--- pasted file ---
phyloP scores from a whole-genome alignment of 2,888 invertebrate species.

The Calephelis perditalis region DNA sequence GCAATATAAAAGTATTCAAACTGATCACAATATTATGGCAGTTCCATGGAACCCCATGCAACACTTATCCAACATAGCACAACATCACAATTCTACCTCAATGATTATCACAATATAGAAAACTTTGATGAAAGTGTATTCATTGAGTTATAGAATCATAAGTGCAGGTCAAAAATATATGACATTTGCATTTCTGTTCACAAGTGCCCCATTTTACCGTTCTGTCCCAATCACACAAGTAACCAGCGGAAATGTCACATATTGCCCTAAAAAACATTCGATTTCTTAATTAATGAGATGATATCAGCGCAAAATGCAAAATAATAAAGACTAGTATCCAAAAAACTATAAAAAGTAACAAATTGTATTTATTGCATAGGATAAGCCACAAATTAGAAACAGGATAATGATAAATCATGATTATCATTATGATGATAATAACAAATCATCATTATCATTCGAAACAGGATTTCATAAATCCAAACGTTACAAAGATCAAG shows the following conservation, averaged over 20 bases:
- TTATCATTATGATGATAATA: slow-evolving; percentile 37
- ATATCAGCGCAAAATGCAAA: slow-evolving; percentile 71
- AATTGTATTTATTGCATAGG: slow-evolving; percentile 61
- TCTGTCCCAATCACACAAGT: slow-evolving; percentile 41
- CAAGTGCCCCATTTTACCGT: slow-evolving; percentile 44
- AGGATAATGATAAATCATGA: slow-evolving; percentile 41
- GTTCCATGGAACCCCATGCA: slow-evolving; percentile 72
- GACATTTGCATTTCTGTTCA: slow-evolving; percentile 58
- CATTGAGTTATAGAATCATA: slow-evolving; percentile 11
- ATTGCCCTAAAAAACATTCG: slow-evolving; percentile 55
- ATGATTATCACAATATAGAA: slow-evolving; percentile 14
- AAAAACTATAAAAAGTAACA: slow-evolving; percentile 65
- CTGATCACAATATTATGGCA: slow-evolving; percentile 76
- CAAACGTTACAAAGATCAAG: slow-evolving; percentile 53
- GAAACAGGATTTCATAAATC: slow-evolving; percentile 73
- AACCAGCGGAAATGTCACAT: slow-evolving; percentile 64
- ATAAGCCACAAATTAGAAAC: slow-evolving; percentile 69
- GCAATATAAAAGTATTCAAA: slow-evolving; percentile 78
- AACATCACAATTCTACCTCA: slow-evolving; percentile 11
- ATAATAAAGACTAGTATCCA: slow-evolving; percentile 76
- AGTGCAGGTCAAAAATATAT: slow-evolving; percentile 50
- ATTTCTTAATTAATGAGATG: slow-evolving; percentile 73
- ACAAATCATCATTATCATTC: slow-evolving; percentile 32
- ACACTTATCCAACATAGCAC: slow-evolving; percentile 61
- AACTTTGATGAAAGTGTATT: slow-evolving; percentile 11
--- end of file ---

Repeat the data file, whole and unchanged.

phyloP scores from a whole-genome alignment of 2,888 invertebrate species.

The Calephelis perditalis region DNA sequence GCAATATAAAAGTATTCAAACTGATCACAATATTATGGCAGTTCCATGGAACCCCATGCAACACTTATCCAACATAGCACAACATCACAATTCTACCTCAATGATTATCACAATATAGAAAACTTTGATGAAAGTGTATTCATTGAGTTATAGAATCATAAGTGCAGGTCAAAAATATATGACATTTGCATTTCTGTTCACAAGTGCCCCATTTTACCGTTCTGTCCCAATCACACAAGTAACCAGCGGAAATGTCACATATTGCCCTAAAAAACATTCGATTTCTTAATTAATGAGATGATATCAGCGCAAAATGCAAAATAATAAAGACTAGTATCCAAAAAACTATAAAAAGTAACAAATTGTATTTATTGCATAGGATAAGCCACAAATTAGAAACAGGATAATGATAAATCATGATTATCATTATGATGATAATAACAAATCATCATTATCATTCGAAACAGGATTTCATAAATCCAAACGTTACAAAGATCAAG shows the following conservation, averaged over 20 bases:
- TTATCATTATGATGATAATA: slow-evolving; percentile 37
- ATATCAGCGCAAAATGCAAA: slow-evolving; percentile 71
- AATTGTATTTATTGCATAGG: slow-evolving; percentile 61
- TCTGTCCCAATCACACAAGT: slow-evolving; percentile 41
- CAAGTGCCCCATTTTACCGT: slow-evolving; percentile 44
- AGGATAATGATAAATCATGA: slow-evolving; percentile 41
- GTTCCATGGAACCCCATGCA: slow-evolving; percentile 72
- GACATTTGCATTTCTGTTCA: slow-evolving; percentile 58
- CATTGAGTTATAGAATCATA: slow-evolving; percentile 11
- ATTGCCCTAAAAAACATTCG: slow-evolving; percentile 55
- ATGATTATCACAATATAGAA: slow-evolving; percentile 14
- AAAAACTATAAAAAGTAACA: slow-evolving; percentile 65
- CTGATCACAATATTATGGCA: slow-evolving; percentile 76
- CAAACGTTACAAAGATCAAG: slow-evolving; percentile 53
- GAAACAGGATTTCATAAATC: slow-evolving; percentile 73
- AACCAGCGGAAATGTCACAT: slow-evolving; percentile 64
- ATAAGCCACAAATTAGAAAC: slow-evolving; percentile 69
- GCAATATAAAAGTATTCAAA: slow-evolving; percentile 78
- AACATCACAATTCTACCTCA: slow-evolving; percentile 11
- ATAATAAAGACTAGTATCCA: slow-evolving; percentile 76
- AGTGCAGGTCAAAAATATAT: slow-evolving; percentile 50
- ATTTCTTAATTAATGAGATG: slow-evolving; percentile 73
- ACAAATCATCATTATCATTC: slow-evolving; percentile 32
- ACACTTATCCAACATAGCAC: slow-evolving; percentile 61
- AACTTTGATGAAAGTGTATT: slow-evolving; percentile 11